Ye marshes, how candid and simple, and nothing withholding and free,

Ye publish yourselves to the sky, and offer yourselves to the sea.

Sidney Lanier.

THE ornamental part of the place once under way, we had leisure to give a little attention to the practical, and accordingly we began to wish to utilize some of the waste land lying on the east side of the farm, where the salt water made free inroads during high tides into a half acre of otherwise good mowing, and here we learned the meaning of an interesting parable in Roman history.

Metius Curtius A Warning

The fable of Metius Curtius plunging on horseback into the morass which had opened in the Roman Forum, because the oracle had declared that only the best thing in Rome would be of avail to close it up, must have been invented simply to show that the Romans, great engineers as they were, fully recognized that filling up a marsh was a well-nigh endless job, which would require the sacrifice of the best blood and treasure of the state before it was accomplished.

Reclaiming A Salt Meadow

In spite of the illustrious warning given by M. Curtius, there lives not a man with soul so dead as not to be fired with ambition to make dry ground out of his meadow, if he is so unlucky as to own one; and he always starts in with figures on paper to show what a fine income of hay is to result from a comparatively small investment of labor and gravel. But the work goes on, then more work and more gravel, till finally the account of this part of the business gets mislaid, so that by the time the far distant hay crop begins to materialize, a haze has settled over the amount of capital (literally) sunk, and only the hay returns are brought prominently to the front.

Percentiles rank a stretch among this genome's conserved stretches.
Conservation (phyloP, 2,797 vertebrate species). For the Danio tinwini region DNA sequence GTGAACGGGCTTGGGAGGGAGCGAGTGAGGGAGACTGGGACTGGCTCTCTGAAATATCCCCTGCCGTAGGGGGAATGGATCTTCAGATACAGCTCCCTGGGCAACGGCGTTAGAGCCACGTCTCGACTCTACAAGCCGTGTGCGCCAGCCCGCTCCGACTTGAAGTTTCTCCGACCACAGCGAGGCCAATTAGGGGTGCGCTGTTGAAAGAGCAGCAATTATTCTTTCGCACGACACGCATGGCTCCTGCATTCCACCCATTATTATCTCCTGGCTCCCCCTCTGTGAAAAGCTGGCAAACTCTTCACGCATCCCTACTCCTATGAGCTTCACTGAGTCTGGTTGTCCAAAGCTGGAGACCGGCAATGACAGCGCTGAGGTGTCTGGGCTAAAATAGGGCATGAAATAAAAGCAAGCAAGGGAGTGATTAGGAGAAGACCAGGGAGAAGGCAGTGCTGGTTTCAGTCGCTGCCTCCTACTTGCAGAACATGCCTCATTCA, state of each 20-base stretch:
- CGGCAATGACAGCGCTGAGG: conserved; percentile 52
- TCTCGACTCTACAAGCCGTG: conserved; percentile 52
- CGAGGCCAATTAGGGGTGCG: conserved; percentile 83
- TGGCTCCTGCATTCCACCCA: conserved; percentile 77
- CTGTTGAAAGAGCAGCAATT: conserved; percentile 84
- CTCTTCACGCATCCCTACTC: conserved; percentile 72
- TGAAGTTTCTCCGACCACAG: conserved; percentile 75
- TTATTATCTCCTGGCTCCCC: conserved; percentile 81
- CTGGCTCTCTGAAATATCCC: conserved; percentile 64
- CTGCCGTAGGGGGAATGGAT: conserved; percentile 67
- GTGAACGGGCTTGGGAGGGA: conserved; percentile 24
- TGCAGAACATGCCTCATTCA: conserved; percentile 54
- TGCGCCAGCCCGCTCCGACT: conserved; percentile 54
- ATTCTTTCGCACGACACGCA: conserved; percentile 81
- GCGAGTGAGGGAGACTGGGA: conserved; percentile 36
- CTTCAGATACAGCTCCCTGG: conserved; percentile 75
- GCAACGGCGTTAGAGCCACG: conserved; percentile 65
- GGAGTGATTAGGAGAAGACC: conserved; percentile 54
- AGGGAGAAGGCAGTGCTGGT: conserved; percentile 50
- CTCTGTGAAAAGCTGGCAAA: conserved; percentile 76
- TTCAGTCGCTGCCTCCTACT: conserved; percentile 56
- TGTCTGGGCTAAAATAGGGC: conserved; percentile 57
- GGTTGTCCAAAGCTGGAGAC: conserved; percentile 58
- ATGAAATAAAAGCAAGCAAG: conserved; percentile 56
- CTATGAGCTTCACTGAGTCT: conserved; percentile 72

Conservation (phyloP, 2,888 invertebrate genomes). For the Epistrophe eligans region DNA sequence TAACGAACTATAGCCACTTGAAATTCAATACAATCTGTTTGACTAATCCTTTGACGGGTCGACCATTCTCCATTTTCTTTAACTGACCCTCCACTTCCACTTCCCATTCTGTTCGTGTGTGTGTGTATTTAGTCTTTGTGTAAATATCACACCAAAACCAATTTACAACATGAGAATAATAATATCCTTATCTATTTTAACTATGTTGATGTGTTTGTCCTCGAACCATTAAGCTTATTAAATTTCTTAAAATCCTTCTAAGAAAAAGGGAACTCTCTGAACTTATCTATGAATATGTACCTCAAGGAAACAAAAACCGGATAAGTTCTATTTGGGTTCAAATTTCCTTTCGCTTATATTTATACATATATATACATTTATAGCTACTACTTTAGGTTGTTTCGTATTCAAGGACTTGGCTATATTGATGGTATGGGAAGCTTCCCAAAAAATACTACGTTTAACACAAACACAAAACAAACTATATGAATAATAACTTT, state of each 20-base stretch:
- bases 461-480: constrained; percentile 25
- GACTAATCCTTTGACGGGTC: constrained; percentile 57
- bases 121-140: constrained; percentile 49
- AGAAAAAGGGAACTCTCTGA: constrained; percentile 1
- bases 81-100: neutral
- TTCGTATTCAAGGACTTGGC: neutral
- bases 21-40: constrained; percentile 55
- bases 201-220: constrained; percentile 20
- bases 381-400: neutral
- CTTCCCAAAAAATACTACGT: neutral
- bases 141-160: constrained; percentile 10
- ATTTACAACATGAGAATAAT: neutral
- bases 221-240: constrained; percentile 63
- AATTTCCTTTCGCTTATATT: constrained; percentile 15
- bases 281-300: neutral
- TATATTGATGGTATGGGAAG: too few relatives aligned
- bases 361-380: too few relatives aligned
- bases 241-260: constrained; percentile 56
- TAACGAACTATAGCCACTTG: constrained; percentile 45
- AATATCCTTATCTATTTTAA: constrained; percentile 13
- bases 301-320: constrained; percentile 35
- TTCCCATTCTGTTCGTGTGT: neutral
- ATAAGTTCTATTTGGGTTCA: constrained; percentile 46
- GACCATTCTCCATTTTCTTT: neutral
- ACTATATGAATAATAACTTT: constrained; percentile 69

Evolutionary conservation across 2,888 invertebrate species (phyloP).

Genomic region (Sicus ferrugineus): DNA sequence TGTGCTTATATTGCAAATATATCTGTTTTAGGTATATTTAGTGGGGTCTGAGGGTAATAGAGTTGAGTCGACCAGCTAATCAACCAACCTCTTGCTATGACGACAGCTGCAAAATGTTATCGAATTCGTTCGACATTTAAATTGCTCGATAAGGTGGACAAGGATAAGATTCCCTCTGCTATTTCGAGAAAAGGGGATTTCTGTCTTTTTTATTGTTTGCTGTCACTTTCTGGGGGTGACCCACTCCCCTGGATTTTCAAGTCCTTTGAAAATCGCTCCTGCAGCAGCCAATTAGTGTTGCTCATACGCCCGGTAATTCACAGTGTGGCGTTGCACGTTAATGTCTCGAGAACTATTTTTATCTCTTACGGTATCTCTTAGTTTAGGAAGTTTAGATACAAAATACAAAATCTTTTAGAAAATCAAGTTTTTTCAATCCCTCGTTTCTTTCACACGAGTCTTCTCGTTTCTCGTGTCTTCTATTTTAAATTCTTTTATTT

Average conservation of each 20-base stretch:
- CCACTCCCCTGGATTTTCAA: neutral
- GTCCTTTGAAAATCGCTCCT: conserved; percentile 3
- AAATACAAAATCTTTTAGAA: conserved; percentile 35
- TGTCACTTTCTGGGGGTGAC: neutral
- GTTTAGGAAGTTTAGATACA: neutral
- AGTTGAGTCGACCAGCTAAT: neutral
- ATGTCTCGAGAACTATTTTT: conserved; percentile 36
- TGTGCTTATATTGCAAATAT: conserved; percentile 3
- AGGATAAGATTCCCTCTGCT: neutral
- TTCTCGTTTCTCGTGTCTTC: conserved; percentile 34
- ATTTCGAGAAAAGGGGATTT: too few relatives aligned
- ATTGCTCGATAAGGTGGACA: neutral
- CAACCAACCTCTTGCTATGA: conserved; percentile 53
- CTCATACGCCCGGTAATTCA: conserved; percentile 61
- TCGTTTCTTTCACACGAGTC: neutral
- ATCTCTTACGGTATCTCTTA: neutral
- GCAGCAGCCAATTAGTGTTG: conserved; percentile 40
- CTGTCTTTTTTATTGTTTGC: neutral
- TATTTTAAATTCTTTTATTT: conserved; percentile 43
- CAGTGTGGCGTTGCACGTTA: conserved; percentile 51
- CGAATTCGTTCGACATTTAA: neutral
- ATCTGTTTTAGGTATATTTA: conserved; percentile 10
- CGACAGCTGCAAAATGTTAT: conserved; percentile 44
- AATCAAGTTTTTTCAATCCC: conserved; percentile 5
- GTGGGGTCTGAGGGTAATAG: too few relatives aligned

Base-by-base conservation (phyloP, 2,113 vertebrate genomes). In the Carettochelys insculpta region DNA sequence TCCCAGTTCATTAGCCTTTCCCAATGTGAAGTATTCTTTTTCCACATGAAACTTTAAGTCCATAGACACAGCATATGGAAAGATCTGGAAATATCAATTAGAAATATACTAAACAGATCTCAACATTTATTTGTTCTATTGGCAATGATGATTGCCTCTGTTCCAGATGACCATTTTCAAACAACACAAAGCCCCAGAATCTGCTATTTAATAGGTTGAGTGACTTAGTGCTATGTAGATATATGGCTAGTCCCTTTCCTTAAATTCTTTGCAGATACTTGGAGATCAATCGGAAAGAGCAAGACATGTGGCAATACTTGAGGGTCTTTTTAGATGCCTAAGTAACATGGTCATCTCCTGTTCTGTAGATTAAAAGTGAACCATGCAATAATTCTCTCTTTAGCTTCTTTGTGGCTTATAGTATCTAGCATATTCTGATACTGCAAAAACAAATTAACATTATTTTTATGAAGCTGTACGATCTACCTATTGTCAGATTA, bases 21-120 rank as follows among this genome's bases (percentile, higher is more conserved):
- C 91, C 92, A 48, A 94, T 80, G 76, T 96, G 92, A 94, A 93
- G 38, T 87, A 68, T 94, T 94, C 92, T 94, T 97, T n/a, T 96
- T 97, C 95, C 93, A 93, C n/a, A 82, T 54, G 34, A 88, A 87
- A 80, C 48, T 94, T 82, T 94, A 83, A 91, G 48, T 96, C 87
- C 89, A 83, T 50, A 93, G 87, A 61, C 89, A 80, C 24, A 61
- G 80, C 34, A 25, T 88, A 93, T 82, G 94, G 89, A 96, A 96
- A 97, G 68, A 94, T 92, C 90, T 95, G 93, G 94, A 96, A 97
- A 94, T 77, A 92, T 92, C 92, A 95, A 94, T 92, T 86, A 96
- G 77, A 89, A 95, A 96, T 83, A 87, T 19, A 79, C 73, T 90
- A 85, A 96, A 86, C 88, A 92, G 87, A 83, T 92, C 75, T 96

When we first surveyed the half acre or so of salt-grass which had been left over on our side of the fence when the road was built across the meadow, it did not seem of much importance, one way or the other. The English grass grew luxuriantly down to the edge of it, and the soft, fine salt-hay was excellent for bedding, the only objection being that it was so palatable that the horses ate up their mattress before breakfast every morning.

After the causeway was constructed across the wet ground behind the stable to Winter Street, there did not seem very much reason for meddling further with the marsh, but given a gravel-bank at one end of a farm, and a swamp at the other, and you may depend upon it there will be a marriage between them at no very distant date.

The Kill And The Marsh Intermarry

The intercourse between the two of our acquaintance, once begun, was seldom interrupted; the more the meadow saw of the hill the more it wanted to see, and, with a perversity only to be found in meadows, the more it was given the more it wanted of the same kind.

At first it seemed as if a few cartloads of stones dumped in the lowest parts, where the water stood longest, would be all-sufficient, but the amount of material that this anaconda of a marsh can stow away is, to use the slang of the day, phenomenal.